Mental Health – What is it?

Mental health is an individual’s sense of well-being, the ability to function productively in work, home, and community environments, and the ability to cope with the stresses of normal daily life [1]. Mental health is also the ability to control our thoughts and emotions, behaviors, our physical and mental well-being, and to affect our living conditions, social and work environments. You can read more about mental health here.

Mental health is an important part of overall health. Health is not just the absence of disease. Health allows individuals to live long and productive lives. It is a vital resource we have that enables us to function productively in our environment, satisfy core needs, and achieve our goals and ambitions.

Mental Illness or Mental Disorder – What is it?

Mental health problems can cause significant distress or impairment for an individual. In this case we talk of a mental illness or mental disorder. Just like with any other illness, someone with a mental disorder should seek help from a medical professional.

Mental disorders are classified into different categories, based on behavioral and emotional symptoms.

  1. Anxiety disorders
  2. Behavioral disorders
  3. Eating disorders
  4. Substance use disorders
  5. Mood disorders
  6. Obsessive-compulsive disorders
  7. Personality disorders
  8. Psychotic disorders
  9. Suicidal behaviors
  10. Trauma and stress-related disorders

Mental illness is complicated and fragile, and can be brought on or exacerbated by combinations of factors including family history, early childhood challenges, genetics, socio-economic conditions, environmental conditions, trauma, and poor lifestyle.

Rates of mental illness are rising, according to the World Health Organization (WHO): “The burden of mental disorders continues to grow with significant impacts on health and major social, human rights and economic consequences in all countries of the world” It is unclear whether the data trend is due to better detection and diagnosis, changes in environment or genetics, the aging world population and life expectancy, or economic and political stresses.

Impulsivity and Compulsivity

The research done by Eat2beNICE focusses on impulsivity and compulsivity. Maladaptive or uncontrolled impulsivity and compulsivity are part of several mental illnesses, including ADHD, bipolar disorder, substance use disorder, eating disorder, obsessive-compulsive disorder and autism. High levels of impulsivity and compulsivity can be very harmful, as they increase the risk for crime, injury and mortality [5].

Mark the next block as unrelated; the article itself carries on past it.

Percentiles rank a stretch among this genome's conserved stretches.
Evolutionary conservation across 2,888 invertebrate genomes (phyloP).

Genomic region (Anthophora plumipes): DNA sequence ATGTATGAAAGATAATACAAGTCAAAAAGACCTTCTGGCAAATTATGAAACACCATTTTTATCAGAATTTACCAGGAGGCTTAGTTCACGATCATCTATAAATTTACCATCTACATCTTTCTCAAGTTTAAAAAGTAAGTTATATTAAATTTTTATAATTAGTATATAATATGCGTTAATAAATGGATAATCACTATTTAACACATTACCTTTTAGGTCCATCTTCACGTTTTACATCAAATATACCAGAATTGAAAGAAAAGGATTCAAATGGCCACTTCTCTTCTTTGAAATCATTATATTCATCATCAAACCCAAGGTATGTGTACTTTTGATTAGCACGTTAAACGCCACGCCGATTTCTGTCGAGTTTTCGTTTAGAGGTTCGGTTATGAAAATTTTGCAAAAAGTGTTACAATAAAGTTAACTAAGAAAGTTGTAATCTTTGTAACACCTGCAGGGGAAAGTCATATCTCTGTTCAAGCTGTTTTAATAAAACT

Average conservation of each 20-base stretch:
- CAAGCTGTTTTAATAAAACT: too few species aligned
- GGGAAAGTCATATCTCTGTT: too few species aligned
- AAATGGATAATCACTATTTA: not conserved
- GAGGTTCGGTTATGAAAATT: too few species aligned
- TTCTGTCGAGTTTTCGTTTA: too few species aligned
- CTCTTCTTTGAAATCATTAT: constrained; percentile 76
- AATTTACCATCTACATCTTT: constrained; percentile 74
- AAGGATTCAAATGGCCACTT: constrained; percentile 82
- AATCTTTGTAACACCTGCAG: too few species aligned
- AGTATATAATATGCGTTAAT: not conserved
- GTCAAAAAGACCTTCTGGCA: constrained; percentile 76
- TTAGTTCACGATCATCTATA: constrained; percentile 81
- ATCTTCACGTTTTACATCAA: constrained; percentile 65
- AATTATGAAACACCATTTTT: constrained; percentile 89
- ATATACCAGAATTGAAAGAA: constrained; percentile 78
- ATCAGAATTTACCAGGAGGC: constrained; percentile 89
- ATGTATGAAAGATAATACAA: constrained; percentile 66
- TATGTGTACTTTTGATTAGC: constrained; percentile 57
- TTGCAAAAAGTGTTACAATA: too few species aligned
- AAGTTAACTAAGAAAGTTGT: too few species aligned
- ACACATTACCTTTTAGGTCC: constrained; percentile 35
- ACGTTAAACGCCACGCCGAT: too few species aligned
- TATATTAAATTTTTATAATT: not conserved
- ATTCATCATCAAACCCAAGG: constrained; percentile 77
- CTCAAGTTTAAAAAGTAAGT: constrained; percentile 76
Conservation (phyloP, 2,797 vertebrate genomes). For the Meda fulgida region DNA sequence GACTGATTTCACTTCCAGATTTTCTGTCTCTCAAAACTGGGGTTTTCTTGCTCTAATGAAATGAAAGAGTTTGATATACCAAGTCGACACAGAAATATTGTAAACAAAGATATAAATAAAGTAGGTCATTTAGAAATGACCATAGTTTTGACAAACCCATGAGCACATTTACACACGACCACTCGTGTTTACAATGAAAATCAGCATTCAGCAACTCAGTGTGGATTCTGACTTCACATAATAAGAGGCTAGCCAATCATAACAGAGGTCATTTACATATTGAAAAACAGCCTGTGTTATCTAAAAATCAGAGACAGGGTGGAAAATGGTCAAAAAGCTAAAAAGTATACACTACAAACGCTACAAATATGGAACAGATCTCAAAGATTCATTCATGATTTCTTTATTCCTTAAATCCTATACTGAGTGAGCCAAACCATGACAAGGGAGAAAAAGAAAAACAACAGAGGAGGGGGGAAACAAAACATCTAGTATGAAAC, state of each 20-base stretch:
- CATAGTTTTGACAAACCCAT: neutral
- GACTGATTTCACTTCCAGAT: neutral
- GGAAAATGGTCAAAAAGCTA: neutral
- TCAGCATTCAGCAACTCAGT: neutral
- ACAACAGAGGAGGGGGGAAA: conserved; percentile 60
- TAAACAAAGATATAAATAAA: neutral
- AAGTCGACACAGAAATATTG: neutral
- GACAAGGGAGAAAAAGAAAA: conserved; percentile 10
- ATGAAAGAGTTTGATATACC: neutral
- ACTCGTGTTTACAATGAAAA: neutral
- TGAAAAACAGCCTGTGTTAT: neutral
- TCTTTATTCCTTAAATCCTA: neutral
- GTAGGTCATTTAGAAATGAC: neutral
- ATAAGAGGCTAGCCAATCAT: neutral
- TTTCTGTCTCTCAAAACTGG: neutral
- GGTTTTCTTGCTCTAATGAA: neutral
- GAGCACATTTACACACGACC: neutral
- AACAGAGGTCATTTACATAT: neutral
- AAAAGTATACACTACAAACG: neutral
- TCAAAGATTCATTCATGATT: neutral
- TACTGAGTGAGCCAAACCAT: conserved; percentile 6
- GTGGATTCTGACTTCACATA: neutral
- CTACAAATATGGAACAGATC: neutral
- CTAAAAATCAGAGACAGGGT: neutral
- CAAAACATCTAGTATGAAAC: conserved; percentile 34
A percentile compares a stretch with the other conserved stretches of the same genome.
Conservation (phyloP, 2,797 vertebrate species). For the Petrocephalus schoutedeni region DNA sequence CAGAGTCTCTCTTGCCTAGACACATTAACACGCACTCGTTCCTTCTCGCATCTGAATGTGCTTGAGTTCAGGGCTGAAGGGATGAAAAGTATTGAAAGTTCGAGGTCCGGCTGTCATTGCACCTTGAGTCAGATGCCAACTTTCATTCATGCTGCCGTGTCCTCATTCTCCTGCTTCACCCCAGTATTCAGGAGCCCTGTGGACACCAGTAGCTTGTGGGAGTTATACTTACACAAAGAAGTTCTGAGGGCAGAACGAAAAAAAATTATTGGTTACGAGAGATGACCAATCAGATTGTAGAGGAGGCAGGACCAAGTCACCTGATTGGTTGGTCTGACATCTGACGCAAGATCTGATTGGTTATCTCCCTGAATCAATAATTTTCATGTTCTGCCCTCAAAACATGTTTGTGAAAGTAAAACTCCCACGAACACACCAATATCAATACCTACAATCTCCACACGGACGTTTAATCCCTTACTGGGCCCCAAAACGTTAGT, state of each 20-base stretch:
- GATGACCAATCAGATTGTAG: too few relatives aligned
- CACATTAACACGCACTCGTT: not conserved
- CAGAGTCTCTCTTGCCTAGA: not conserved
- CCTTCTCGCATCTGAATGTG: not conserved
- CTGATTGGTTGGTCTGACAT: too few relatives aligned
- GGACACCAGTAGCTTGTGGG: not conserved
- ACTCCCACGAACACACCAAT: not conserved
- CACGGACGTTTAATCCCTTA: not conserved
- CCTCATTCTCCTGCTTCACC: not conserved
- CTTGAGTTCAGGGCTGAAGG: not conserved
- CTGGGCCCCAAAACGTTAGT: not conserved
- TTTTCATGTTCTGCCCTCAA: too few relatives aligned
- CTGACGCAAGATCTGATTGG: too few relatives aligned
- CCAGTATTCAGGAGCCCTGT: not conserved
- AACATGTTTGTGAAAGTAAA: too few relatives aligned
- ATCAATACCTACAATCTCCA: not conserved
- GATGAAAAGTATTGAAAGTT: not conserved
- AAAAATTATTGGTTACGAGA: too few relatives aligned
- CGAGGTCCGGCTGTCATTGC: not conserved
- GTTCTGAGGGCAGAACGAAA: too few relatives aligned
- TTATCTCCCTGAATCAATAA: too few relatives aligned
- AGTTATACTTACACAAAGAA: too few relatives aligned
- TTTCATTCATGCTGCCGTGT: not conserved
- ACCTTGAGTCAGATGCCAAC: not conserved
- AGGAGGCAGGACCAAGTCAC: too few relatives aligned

Impulsivity is defined as “the tendency to act quickly and unpredictably without apparent concern for consequences” [67]. You can read more about impulsivity here. Compulsivity is “the performance of repetitive and functionally impairing overt or covert behavior without adaptive function, performed in a habitual or stereotyped fashion, either according to rigid rules or as a means of avoiding perceived negative consequences” [8]. You can read more about compulsivity here.

Although they seem very different, impulsivity and compulsivity share a profound feeling of ‘lack of control’ and are thought to share similar neural mechanisms that involve the dysfunctional inhibition of thoughts and behaviours [9]. However, we still know very little about how to reduce impulsivity and compulsivity, or protect people from developing these traits in a harmful way. That is why in theEat2beNICE research consortium / we are investigating the role of diet, socioeconomic status and genetics in developing – and preventing – impulsivity and compulsivity problems.

Differences in Mental Health between men and women

There are many differences between men and women, and these are also apparent in multiple psychiatric and socially problematic behaviors including aggression, criminality, drug use, and gambling. When you compare large groups of men and women, men show a slightly higher vulnerability for these behaviors than women: they are more sensitive to rewards and risk-taking, are less able to inhibit their behavior, show a greater preference for immediate instead of delayed rewards, and are more likely to persevere in such behaviors [10].

Because of higher prevalence, maladaptive behavior has been mainly investigated in men, and there is a critical lack of information for women. Furthermore, understanding sex-specific biological factors that play a role in these behaviors may help to improve interventions. We still know very little about sex differences in diet and lifestyle and how dietary intake and lifestyle factors can exert sex-specific effects on behavior. The research of the Eat2beNICE consortium therefore specifically focuses on differences between men and women when investigating how food and lifestyle influence impulsivity and compulsivity.

There is a growing body of scientific evidence of the powerful effects of nutrition and lifestyle on mental health. See our helpful information on Healthy nutrition.

Before specific diets can be used as treatments, they first need to be carefully tested in clinical trials. With the Eat2beNICE research consortium we are focused on ground-breaking research and clinical trials to evidence the relationship between nutrition, lifestyle, and our mental health.